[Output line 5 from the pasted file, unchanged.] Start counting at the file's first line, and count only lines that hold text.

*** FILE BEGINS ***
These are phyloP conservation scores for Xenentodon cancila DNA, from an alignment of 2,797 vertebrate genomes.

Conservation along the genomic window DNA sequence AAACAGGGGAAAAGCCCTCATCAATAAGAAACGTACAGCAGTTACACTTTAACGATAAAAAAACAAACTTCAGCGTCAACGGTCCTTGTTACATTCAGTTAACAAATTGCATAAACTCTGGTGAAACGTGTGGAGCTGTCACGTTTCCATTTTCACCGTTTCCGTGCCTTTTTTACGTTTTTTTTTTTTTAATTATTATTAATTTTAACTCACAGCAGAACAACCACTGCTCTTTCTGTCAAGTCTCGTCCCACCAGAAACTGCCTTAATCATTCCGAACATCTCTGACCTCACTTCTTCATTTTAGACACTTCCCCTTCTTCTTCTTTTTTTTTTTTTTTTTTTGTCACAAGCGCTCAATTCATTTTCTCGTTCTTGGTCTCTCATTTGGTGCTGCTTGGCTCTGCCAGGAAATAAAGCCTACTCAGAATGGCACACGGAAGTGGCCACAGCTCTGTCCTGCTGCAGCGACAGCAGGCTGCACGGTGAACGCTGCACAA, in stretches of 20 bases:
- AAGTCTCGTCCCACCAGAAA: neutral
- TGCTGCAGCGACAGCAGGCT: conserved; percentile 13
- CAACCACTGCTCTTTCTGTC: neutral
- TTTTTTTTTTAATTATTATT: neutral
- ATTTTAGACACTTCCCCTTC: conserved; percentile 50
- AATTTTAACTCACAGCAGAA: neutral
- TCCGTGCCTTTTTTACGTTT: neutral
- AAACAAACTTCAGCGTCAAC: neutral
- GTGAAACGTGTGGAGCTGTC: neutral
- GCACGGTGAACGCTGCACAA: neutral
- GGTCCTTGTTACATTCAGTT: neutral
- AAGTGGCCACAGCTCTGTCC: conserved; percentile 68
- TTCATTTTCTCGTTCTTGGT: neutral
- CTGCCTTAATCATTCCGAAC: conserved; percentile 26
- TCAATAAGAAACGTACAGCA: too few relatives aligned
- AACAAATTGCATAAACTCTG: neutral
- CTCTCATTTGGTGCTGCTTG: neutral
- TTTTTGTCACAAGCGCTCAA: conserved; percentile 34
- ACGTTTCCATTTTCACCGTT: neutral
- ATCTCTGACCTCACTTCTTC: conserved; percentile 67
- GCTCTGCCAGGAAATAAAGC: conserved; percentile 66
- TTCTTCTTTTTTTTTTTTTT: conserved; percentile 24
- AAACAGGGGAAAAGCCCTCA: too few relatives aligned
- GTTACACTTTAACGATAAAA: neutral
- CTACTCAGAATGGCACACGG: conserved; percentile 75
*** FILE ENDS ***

- CAACCACTGCTCTTTCTGTC: neutral